WSU Draft Limited English Proficiency Guidelines

Guidelines for Providing Meaningful Communication to Persons with Limited English Proficiency

In accordance with Title VI of the Civil Rights Act of 1964 and Executive Order 13166, Washington State University (WSU) considers discrimination on the basis of an individual’s Limited English Proficiency (LEP) to be a form of national origin discrimination covered under the WSU Policy Prohibiting Discrimination, Discriminatory Harassment, Sexual Harassment, and Sex and Gender Based Violence, Executive Policy #15.

WSU will take reasonable steps to ensure that LEP individuals have meaningful access and an equal opportunity to participate in our services, activities, programs and other benefits.  The goal is to ensure meaningful communication with LEP members of the university community, including: students, faculty, staff, and others having an association with WSU.  Departments can provide for communication of information contained in vital documents, including but not limited to, policy notices, waivers of rights, consent to treatment forms, financial and insurance benefit forms, etc.  All interpreters, translators and other aids needed to comply with these guidelines shall be provided without cost to the person being served, and individuals should be informed that such assistance is available free of charge.

Language assistance can be provided through use of competent bilingual staff, staff interpreters, contracts or formal arrangements with local organizations providing interpretation or translation services, or technology and telephonic interpretation services. Departments can provide all staff that may have direct contact with LEP individuals with notice of these guidelines and training on effective communication techniques, including the effective use of an interpreter.

Guidance for departments:

  1.  IDENTIFYING LEP PERSONS AND THEIR LANGUAGE

WSU staff should attempt to promptly identify the language and communication needs of the LEP person.  If necessary, staff could use a language identification card (or “I speak cards,” available online at www.lep.gov) or posters to determine the language.  In addition, when records are kept of past interactions with LEP individuals or family members, the language used to communicate with the LEP person should be included as part of the record.

  1.  OBTAINING A QUALIFIED INTEPRETER

There are a variety of ways in which a department can provide appropriate interpreter services, including the following:

(a) Identifying the name, language, phone number, and hours of availability of bilingual staff who are qualified and willing to interpret.  Departments may contact WSU International Programs for assistance in identifying appropriate staff within the department or within the wider WSU community.

(b) Obtaining an outside interpreter if a bilingual staff or staff interpreter is not available or does not speak the needed language.  There are multiple phone based interpreter services available and each department should determine if it is necessary to have an account in place to provide interpreter services.  CCR uses Language Link to provide phone based interpreter services.  Departments may contact CCR for assistance in determining what services may be appropriate.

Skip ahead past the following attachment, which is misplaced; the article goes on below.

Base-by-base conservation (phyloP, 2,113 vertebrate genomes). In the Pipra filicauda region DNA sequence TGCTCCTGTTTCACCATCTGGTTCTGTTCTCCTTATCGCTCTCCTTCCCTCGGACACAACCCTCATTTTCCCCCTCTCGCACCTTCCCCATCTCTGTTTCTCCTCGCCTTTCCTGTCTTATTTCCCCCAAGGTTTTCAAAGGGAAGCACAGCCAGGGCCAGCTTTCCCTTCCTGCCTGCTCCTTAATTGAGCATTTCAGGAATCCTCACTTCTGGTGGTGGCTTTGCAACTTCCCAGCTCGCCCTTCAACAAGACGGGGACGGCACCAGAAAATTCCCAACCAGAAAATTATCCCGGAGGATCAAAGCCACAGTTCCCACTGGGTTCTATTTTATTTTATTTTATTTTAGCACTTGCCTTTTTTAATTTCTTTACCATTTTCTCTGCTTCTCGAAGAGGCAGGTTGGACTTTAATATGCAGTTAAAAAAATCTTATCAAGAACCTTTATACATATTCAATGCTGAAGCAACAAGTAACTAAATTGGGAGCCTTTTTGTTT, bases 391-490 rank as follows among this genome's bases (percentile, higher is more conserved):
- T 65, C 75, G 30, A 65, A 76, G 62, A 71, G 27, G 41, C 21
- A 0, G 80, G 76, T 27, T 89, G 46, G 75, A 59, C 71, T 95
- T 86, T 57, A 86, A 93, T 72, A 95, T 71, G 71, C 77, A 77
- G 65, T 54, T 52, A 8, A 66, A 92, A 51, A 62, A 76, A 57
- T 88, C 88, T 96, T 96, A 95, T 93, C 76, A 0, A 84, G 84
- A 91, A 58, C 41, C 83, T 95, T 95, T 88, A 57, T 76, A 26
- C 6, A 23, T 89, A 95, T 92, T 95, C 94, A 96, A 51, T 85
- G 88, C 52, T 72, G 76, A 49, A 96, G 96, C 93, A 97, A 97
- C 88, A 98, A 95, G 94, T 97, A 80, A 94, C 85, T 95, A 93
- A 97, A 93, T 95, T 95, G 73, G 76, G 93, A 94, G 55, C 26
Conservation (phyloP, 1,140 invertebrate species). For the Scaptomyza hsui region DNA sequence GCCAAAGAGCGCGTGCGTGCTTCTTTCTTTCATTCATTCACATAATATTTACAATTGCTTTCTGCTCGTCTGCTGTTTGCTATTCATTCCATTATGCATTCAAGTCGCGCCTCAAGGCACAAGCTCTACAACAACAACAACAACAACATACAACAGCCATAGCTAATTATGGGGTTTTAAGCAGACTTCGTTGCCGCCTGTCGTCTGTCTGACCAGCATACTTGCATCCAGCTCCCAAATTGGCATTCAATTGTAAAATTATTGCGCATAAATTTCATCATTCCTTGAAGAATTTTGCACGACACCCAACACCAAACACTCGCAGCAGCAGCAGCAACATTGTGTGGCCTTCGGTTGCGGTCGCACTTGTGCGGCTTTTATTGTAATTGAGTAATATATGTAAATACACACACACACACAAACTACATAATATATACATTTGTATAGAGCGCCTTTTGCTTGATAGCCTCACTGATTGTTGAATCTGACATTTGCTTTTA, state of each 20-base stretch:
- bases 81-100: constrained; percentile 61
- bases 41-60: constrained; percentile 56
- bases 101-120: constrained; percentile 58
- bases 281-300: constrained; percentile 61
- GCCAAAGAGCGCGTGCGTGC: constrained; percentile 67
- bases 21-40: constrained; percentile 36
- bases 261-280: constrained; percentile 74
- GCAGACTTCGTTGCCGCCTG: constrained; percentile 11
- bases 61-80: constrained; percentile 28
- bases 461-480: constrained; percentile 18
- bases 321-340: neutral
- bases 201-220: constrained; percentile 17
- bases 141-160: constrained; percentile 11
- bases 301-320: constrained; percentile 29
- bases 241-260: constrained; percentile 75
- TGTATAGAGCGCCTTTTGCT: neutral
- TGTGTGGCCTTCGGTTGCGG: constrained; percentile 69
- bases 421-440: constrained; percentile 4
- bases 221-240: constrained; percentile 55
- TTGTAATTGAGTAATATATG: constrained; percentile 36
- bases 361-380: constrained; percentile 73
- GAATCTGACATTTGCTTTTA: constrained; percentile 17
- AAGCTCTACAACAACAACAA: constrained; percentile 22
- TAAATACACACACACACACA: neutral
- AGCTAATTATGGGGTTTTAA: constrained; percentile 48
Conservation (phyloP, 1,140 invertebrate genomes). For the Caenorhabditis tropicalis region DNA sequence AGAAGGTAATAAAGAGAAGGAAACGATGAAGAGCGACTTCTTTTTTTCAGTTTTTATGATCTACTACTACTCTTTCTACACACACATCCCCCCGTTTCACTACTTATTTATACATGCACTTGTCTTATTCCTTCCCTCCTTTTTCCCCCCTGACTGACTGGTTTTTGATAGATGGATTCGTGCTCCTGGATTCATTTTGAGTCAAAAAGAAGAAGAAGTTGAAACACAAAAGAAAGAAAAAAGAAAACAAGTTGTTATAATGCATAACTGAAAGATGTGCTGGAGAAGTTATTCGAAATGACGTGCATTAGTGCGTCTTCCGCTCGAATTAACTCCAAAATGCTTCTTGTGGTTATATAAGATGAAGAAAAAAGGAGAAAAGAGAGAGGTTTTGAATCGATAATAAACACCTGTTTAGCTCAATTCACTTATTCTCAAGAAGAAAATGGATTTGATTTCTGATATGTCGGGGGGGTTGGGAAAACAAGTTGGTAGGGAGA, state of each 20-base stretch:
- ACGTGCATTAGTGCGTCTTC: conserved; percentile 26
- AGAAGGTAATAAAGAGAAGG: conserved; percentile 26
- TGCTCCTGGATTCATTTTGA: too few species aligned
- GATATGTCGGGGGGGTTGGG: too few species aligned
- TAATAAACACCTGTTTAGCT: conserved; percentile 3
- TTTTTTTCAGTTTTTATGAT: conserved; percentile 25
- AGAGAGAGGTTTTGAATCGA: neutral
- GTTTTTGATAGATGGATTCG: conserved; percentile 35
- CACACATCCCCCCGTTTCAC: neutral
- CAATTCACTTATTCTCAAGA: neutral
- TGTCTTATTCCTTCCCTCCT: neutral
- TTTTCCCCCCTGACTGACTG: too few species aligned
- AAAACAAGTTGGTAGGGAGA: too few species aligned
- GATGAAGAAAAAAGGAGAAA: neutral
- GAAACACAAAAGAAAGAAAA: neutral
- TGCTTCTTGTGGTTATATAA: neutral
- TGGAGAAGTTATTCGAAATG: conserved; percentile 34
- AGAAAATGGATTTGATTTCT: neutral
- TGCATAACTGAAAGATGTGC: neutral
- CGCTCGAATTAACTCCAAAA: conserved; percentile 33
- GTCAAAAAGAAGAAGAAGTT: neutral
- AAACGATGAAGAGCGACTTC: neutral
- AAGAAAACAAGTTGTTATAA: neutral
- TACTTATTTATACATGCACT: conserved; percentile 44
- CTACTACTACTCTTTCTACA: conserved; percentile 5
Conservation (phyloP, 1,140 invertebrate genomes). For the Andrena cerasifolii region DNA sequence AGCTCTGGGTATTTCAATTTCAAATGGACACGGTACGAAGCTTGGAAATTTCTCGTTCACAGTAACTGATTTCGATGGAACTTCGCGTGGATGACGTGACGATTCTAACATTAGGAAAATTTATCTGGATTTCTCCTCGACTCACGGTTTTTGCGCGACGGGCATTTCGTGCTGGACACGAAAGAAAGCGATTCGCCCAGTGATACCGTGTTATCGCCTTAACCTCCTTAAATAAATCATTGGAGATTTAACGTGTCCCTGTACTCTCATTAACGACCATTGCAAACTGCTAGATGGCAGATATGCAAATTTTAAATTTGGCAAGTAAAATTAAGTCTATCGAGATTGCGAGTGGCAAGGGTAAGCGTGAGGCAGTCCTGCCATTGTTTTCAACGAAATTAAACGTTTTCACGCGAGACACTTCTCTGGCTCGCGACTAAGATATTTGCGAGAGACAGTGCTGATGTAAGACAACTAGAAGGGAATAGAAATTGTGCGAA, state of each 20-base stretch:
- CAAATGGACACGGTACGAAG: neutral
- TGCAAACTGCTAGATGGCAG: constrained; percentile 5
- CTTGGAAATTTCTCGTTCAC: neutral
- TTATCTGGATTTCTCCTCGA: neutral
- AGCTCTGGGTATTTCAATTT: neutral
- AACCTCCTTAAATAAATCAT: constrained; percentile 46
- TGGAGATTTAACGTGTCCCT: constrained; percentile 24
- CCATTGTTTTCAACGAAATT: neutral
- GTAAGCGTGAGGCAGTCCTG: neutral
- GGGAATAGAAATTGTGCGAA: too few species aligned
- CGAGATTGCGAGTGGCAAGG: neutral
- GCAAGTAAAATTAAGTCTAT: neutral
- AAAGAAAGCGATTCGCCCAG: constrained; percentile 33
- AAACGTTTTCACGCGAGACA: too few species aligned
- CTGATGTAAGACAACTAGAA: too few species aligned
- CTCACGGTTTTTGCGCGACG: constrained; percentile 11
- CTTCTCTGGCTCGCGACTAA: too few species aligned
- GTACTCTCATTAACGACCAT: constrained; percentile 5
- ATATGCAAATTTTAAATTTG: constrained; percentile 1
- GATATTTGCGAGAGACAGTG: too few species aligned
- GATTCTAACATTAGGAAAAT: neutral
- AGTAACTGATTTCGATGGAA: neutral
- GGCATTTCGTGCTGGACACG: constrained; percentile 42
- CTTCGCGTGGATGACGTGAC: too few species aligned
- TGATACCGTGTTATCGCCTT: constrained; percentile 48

Some LEP persons may prefer or request to use a family member or friend as an interpreter.  However, family members or friends of the LEP person should not be used as interpreters unless specifically requested by that individual and only after the LEP person has understood that an offer of an interpreter at no charge to the person has been made by WSU staff.  Such an offer and the response should be documented in the person’s file. If the LEP person chooses to use a family member or friend as an interpreter, issues of competency of interpretation, confidentiality, privacy, and conflict of interest should be considered. If the family member or friend is not competent or appropriate for any of these reasons, competent interpreter services should be provided to the LEP person.

Children and students should not be used to interpret, in order to ensure confidentiality of information and accurate communication.

  1. PROVIDING WRITTEN TRANSLATIONS

(a)     When translation of vital documents is needed, each unit at WSU may work with International Programs, the Foreign Languages Department, or an external translation agency to determine how to secure appropriate translation services for frequently encountered languages.  Original documents being submitted for translation should be in final, approved form with updated and accurate information.

(b)   Departments should provide translation of other written materials, if needed, as well as written notice of the availability of translation, free of charge, for LEP individuals.

(c)   Departments are encouraged to set benchmarks for translation of vital documents into additional languages over time.

  1. PROVIDING NOTICE TO LEP PERSONS

WSU can inform LEP persons of the availability of language assistance, free of charge, by providing written notice in languages LEP persons will understand.  Notices and signs are recommended to be posted and provided in intake areas and other points of entry of offices that have identified an ongoing need for services to LEP individuals.  Notification can also be provided through one or more of the following: outreach documents, telephone voice mail menus, local newspapers, radio and television stations, and/or community-based organizations.

  1. MONITORING LANGUAGE NEEDS AND IMPLEMENTATION

Departments are recommended to assess changes in demographics in the populations that are served, to determine whether additional services should be provided.